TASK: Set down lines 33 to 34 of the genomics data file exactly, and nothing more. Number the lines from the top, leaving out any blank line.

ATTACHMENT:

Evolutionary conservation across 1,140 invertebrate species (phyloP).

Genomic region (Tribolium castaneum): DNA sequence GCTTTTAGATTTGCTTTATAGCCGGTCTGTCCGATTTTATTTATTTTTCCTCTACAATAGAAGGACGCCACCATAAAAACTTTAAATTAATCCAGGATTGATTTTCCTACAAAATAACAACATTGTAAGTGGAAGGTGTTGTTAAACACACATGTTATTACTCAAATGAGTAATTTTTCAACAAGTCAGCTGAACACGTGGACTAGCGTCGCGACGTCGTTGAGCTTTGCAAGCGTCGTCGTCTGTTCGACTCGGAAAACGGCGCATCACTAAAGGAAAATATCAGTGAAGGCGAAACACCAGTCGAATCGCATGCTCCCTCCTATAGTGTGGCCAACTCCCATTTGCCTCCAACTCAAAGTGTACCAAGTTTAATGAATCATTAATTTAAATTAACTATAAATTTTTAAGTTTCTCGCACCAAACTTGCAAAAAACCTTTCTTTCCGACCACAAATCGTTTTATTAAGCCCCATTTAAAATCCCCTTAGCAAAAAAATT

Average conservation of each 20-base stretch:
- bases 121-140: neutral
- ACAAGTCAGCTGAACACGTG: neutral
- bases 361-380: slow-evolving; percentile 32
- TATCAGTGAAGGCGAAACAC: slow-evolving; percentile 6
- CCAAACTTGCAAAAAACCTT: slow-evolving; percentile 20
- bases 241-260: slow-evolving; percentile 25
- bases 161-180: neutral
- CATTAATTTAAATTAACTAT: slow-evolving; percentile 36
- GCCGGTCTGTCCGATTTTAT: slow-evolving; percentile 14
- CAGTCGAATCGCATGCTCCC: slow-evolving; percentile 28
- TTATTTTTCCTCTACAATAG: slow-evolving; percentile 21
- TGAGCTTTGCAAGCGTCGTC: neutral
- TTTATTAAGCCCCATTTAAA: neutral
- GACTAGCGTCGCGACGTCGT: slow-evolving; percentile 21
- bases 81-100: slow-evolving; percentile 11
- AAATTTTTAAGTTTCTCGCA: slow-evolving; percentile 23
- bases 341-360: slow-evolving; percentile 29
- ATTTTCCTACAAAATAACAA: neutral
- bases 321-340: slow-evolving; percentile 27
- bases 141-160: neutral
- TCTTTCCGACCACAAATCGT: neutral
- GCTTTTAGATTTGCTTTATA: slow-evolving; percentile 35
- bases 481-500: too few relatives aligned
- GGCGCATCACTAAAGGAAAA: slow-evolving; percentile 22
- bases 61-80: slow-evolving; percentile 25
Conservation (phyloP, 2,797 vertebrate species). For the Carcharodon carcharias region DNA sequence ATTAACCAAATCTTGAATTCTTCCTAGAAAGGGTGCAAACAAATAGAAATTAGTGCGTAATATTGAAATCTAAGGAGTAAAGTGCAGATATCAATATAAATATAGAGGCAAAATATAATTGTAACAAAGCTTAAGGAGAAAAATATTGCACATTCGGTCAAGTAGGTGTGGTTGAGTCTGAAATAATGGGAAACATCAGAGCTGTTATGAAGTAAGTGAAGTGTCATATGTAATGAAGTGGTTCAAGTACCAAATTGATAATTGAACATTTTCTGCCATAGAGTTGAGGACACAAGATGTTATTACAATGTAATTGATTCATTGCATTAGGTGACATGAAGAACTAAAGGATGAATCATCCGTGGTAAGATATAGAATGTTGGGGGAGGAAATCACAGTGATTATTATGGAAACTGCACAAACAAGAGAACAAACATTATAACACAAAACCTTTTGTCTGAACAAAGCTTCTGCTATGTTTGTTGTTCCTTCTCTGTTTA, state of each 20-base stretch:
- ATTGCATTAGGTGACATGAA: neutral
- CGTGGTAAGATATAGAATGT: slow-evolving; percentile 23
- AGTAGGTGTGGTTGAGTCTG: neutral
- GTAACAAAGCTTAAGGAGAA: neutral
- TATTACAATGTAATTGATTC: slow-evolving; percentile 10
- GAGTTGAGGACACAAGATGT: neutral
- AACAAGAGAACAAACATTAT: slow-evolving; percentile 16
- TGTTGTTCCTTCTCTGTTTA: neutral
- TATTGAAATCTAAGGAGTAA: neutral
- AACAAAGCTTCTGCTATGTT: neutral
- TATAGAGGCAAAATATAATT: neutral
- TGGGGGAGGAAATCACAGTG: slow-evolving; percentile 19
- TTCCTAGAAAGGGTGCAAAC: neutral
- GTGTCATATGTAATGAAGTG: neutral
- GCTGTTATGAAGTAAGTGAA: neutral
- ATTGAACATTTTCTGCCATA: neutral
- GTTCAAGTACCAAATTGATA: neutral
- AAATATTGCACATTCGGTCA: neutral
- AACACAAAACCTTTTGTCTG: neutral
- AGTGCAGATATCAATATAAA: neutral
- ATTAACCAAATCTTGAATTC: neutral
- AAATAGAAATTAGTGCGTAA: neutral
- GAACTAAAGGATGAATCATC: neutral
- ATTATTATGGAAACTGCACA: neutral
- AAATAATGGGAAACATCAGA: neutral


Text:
- GTAACAAAGCTTAAGGAGAA: neutral
- TATTACAATGTAATTGATTC: slow-evolving; percentile 10